Now that the election is over and Barack Obama appears to have a mandate for more interventionist government but a disposition to govern from the middle, it’s time to ask what this means to us. First, I’m not sure the mandate is so much for intervention as it is for competence.
I am among those who disagreed with the Bush administration about policy so often that the sheer magnitude of incompetence often got under my radar. That was probably true of a lot of people before Hurricane Katrina.
Before Katrina put governmental incompetence in our face, it was easy to overlook details like persons who applied to work with the Iraqis on reconstruction being screened more carefully for their position on Roe v. Wade than on whether they spoke Arabic. Then there were the Arabic translators drummed out of the military and into higher paying jobs because they claimed they were gay. Maybe some of them were gay, but it must be awfully tempting to bail out of the military once you have high dollar training when you know that no rational company is going to inquire about your sexual orientation.
The biggest change from Bush to Obama will be a return to what Karl Rove scornfully called “fact-based reality.” It will no longer be necessary to get your mind right (as opposed to left) on abortion, guns, and gay marriage to work. It will matter more whether policies work than who is pushing them.
The liberal position is not always pro-Indian. Think Justice Ginsberg, who is brilliant and liberal and clueless about Indians.
Can Obama resist the Democratic dive into interest group politics? If he’s smart enough, and I think he is. He led in every demographic except low education white males, and he knows what he has to do for them: put them to work.
It’s been amusing watching some Indian leaders trying to buy seats on Obama’s late train with lip service, but I doubt Obama will hold it against them. Comic relief is important in our current situation.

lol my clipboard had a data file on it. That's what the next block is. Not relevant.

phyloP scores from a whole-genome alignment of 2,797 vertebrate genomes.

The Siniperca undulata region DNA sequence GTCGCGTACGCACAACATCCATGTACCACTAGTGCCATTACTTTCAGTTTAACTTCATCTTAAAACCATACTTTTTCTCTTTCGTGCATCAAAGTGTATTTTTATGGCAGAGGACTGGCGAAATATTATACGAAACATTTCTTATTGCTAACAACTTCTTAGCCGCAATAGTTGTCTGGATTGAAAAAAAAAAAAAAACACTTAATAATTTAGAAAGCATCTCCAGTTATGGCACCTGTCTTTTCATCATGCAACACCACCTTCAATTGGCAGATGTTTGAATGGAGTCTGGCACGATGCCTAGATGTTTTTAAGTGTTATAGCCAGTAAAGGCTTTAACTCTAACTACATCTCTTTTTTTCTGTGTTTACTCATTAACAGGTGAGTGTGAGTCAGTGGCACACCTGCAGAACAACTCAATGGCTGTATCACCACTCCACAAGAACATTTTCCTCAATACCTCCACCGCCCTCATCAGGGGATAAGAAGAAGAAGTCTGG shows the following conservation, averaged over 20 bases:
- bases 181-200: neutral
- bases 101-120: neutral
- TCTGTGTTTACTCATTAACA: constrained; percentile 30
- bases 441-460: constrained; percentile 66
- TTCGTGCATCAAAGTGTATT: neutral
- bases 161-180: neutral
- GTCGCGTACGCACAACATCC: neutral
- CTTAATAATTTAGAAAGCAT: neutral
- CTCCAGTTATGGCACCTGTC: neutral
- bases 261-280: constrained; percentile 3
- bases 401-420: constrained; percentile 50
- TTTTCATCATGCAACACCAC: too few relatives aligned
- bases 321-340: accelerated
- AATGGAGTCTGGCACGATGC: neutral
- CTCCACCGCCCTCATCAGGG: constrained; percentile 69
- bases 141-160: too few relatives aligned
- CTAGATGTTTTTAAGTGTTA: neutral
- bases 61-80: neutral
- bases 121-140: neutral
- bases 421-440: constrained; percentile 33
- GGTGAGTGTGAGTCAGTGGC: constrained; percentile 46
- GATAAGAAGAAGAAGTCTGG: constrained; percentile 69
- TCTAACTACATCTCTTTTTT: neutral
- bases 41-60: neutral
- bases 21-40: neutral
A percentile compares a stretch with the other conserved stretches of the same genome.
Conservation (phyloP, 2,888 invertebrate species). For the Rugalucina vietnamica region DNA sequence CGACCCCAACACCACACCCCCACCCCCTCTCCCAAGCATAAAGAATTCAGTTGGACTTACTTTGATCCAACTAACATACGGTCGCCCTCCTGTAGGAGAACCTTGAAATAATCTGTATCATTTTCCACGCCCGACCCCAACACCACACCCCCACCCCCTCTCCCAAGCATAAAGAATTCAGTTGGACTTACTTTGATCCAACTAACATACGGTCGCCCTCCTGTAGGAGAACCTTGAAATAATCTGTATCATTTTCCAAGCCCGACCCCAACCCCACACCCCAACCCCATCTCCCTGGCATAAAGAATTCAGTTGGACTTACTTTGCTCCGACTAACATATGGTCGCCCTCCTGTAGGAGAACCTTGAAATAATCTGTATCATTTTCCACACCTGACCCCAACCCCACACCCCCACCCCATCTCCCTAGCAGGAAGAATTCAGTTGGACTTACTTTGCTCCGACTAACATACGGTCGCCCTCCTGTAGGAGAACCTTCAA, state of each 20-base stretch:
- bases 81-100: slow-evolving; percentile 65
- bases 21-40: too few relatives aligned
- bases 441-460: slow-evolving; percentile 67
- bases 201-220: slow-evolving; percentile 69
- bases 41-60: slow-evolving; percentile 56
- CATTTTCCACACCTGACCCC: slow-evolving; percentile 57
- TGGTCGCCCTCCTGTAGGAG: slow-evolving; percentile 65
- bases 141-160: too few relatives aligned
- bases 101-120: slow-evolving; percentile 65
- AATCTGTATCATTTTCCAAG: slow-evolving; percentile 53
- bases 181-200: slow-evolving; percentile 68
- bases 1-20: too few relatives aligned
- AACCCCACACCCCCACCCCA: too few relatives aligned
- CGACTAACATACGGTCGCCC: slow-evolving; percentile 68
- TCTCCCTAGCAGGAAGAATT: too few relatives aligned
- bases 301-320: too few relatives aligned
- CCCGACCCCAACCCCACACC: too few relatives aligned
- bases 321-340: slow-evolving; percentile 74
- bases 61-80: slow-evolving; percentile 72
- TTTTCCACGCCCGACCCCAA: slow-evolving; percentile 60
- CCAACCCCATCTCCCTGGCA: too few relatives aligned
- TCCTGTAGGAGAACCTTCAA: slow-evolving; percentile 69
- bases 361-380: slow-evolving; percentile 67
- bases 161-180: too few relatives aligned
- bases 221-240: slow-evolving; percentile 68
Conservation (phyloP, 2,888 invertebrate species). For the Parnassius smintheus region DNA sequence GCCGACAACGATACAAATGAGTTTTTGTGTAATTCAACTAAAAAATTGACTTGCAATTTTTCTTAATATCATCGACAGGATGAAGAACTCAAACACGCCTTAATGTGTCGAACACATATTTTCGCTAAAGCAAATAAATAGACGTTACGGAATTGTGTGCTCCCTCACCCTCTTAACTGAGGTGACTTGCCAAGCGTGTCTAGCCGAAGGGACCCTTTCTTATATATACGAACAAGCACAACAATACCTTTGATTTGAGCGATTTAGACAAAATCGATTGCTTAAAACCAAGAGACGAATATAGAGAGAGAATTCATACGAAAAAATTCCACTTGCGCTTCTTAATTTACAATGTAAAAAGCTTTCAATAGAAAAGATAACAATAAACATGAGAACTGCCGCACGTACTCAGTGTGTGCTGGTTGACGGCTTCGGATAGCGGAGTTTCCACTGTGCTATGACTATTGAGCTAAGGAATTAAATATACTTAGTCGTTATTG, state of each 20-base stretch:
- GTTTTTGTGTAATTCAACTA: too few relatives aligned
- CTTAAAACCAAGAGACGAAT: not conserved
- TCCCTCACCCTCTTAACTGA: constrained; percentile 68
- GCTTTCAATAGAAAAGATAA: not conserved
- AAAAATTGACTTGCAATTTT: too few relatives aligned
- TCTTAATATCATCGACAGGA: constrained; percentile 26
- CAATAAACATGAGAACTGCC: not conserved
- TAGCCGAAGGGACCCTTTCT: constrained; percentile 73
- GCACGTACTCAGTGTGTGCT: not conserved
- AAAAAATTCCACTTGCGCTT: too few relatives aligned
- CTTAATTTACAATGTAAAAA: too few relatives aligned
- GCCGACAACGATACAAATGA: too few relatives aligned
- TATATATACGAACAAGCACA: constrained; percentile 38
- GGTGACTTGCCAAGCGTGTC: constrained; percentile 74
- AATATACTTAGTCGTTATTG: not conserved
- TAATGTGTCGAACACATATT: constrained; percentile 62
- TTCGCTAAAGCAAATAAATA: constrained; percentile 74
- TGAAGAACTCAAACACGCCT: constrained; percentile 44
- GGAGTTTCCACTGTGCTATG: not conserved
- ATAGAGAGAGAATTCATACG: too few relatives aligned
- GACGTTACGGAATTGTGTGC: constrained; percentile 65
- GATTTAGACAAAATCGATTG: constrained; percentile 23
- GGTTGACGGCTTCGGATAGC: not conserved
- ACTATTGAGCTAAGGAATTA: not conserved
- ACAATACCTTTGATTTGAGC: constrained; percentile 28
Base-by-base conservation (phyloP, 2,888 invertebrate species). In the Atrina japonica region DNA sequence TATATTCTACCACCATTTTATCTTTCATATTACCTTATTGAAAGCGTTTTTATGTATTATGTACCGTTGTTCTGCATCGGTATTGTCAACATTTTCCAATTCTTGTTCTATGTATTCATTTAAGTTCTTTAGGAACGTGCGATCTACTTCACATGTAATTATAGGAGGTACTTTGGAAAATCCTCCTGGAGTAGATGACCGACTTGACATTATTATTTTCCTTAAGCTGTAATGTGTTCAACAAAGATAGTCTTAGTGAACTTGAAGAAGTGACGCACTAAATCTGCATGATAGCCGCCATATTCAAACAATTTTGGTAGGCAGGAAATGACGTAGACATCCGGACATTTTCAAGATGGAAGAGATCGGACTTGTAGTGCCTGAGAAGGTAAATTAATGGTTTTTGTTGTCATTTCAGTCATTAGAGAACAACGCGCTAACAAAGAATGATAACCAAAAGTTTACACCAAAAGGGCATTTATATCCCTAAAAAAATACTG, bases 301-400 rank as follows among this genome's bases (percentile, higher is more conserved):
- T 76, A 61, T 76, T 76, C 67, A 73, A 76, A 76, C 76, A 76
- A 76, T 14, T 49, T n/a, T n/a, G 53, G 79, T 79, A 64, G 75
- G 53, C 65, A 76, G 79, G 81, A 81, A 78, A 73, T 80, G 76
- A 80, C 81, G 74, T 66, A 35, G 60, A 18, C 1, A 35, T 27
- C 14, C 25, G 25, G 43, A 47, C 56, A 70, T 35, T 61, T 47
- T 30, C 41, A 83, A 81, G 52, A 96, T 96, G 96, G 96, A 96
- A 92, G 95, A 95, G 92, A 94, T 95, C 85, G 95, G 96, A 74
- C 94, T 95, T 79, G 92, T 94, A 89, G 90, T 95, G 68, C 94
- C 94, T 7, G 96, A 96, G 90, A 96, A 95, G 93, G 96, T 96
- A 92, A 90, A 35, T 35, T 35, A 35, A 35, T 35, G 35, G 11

Indian leaders with a shopping list involving increased funding of current programs may be disappointed in this economic environment. The phrase “good money after bad” comes to mind; Indian country as a money pit.
Those Indian leaders with ideas that fit the mantra of “change” can expect more. There are technical fixes to the problems with attracting private venture capital into tribal territory but when those fixes are enacted the roadblocks will be reliable, honest tribal governance and the public relations problem caused by generations of factionalism and infighting. I hasten to add that my own tribe is not immune to this criticism, as I know saying it out loud will upset some folks.
A big structural problem for Indian nations is how much their ability to govern is circumscribed by internally inconsistent rules coming not from Congress but ultimately from the Supreme Court. These rules have puzzled generations of legal scholars of Indian law as they now puzzle Indian legal scholars.
Those Indian leaders with ideas that fit the mantra of “change” can expect more.
It’s difficult to have an impact on the Supreme Court as it toys with the very survival of Indian nations. No President since William Henry Harrison has been elected over Indian policy, and no Supreme Court nominee has been confirmed or not because of federal Indian law. I graduated from a top 20 law school that then offered no Indian law course.